According to ESMA, the financial crisis has shown that the application of conduct of business rules to the provision of investment services to single clients may not always be sufficient to ensure that firms fulfil their duty of acting in the best interests of their clients. It is this view that led to the introduction in MiFID II of product governance obligations for manufacturers and distributors of structured financial products (the product governance requirements), with the overall aim of enhancing investor protection. Firms will now need to be able to show that they have acted in clients’ best interests during all stages of the life-cycle of financial products – from design, to manufacture and finally distribution.
The product governance requirements are set out in Article 16(3) and Article 24(2) MiFID II and elaborated on in Articles 9 and 10 of the Commission Delegated Directive of 7.4.2016 supplementing MIFID II (the Level 2 Directive). The draft guidelines which were published for consultation by ESMA in October 2016 are intended to aid implementation and application.
Do these rules apply to fund managers?
The product governance requirements apply to all categories of MiFID financial instrument including interests in funds. Much, though, will depend on a firm’s business model and the distribution model used to sell funds. For example, some firms have an integrated model whereby the management company and the distributor(s) are part of the same group; others appoint third party distributors instead. AIFMs are generally exempt from MIFID (although some are also MiFID firms). For an AIFM that is a manufacturer (i.e. it has created the fund) but is not involved in MIFID business, the product governance provisions will apply as guidance and not as rules.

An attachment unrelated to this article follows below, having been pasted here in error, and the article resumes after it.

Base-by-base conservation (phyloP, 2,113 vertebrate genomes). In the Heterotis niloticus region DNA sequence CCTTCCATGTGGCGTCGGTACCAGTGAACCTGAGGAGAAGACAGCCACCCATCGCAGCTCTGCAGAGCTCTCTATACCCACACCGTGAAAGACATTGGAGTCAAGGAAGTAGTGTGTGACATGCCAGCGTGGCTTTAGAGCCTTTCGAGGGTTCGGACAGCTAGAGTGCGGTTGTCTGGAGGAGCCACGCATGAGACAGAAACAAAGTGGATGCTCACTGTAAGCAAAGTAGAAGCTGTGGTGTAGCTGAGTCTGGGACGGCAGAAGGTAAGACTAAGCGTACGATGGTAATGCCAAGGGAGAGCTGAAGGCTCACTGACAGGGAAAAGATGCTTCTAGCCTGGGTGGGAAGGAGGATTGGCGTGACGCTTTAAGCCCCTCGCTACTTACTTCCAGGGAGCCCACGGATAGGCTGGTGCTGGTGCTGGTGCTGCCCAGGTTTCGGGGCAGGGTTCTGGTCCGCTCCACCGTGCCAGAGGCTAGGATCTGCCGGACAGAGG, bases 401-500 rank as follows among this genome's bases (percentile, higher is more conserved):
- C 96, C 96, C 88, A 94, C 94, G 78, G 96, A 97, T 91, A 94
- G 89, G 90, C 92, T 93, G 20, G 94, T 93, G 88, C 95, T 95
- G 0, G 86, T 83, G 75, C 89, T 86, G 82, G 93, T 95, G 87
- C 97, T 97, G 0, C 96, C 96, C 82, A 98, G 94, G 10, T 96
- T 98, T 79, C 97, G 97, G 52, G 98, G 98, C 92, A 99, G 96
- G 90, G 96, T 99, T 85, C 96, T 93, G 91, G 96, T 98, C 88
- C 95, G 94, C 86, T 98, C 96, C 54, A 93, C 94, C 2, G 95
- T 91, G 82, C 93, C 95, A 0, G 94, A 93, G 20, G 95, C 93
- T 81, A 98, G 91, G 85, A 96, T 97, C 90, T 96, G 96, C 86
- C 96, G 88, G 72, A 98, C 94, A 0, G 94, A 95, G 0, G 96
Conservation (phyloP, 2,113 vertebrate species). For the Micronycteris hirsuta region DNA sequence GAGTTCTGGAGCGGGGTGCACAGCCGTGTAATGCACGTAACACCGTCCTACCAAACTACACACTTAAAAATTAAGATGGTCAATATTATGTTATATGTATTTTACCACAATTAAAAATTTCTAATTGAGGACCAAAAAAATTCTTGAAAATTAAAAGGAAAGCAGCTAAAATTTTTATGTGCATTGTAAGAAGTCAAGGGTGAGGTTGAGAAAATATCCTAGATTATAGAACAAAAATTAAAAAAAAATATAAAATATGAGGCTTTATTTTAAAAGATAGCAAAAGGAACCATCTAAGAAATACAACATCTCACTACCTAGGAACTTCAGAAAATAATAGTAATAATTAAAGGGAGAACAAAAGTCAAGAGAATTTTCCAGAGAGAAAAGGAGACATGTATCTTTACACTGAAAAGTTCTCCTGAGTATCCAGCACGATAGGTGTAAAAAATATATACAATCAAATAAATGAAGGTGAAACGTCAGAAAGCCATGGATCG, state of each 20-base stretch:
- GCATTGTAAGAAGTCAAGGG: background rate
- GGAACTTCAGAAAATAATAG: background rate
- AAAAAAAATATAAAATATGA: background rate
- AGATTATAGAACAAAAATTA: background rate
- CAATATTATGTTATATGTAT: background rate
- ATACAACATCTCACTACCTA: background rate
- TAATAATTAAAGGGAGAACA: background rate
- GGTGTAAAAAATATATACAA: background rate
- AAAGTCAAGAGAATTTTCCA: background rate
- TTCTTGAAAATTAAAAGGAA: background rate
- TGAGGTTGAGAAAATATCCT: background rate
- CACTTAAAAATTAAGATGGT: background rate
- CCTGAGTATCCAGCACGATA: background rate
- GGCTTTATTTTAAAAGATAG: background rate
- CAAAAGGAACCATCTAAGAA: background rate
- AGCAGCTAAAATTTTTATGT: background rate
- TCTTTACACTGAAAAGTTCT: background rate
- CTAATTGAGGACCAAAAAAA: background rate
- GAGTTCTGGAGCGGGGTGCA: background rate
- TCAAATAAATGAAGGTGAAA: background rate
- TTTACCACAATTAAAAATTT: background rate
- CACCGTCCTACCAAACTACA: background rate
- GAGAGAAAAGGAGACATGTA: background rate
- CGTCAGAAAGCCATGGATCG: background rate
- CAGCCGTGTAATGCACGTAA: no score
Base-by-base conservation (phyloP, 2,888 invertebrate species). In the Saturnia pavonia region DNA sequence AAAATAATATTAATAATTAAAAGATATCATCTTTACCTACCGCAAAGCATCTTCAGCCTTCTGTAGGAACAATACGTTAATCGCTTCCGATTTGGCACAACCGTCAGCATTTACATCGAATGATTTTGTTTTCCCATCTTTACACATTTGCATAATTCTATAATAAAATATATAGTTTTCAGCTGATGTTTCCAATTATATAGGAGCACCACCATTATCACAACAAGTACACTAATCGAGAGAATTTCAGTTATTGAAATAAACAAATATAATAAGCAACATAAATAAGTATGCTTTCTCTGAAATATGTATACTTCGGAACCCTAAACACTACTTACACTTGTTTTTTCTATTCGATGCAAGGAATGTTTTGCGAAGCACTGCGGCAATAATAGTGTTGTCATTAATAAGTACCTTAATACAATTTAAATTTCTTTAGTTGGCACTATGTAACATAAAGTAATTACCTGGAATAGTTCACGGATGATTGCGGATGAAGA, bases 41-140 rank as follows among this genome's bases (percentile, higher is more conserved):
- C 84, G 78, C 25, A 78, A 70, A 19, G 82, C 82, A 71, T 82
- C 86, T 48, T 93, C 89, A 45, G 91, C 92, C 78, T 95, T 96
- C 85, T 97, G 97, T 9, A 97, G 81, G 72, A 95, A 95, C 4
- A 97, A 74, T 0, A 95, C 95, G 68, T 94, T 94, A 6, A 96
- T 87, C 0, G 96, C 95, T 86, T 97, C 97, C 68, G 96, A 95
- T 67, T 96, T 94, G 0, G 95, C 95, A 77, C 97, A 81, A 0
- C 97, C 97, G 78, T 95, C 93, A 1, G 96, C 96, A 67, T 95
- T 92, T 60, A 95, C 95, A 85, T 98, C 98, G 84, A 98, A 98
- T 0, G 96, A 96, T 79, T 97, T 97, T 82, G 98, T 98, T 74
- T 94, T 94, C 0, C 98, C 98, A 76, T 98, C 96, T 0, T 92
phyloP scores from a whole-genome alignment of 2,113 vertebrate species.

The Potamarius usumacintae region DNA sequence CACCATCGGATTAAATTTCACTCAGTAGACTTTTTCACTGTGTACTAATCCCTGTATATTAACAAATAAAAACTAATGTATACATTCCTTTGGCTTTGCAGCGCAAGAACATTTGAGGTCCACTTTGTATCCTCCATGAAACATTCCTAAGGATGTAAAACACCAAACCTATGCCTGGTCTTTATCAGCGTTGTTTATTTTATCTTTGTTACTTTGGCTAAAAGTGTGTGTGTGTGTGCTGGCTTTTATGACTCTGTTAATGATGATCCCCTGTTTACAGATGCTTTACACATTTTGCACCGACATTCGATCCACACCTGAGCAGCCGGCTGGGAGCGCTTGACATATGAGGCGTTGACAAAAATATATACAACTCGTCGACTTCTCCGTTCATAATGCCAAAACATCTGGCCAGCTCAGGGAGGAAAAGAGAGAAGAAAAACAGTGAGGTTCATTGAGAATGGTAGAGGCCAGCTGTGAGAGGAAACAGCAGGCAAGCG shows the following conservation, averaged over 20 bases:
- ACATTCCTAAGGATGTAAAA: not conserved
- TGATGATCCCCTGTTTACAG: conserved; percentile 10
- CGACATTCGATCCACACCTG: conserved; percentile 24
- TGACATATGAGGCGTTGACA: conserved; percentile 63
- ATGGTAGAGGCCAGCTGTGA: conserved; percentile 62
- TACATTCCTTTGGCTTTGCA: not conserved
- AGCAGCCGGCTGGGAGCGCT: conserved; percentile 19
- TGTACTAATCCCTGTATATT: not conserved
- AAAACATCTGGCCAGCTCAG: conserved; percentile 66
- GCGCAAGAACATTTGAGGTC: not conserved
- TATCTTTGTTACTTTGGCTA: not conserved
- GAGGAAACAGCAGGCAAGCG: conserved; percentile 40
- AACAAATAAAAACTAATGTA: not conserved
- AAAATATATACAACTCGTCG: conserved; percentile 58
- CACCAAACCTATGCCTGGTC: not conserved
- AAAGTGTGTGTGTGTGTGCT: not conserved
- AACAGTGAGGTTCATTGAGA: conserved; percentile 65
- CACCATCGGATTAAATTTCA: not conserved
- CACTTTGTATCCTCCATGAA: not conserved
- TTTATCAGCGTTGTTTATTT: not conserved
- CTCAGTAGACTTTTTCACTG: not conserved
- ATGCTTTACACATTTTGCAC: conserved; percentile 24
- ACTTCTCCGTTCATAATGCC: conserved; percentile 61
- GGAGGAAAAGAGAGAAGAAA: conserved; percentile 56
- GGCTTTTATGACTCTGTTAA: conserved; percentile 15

For firms caught within the scope of MiFID (e.g. advisers and arrangers),the application of the new requirements will depend on whether that firm is:
- creating, developing, issuing and/or designing financial instruments as the ‘product manufacturers’; or
- offering, recommending or selling such instruments – in which case they will be subject to the ‘product distributors’ requirements.
Firms also caught by these requirements will include firms that use the Article 3 exemption (because MiFID II obliges the FCA to introduce at least analogous standards for product governance for distribution firms that use the Article 3 exemption).
What are the new product governance requirements?
Broadly, the product governance requirements cover arrangements that product manufacturers must adopt when creating financial products, and which product distributors must adopt when deciding on the range of products and services to offer to clients (and when actually offering or recommending those products or services). The product governance requirements are in addition to requirements to carry out suitability or appropriateness assessments when providing investment services to a client.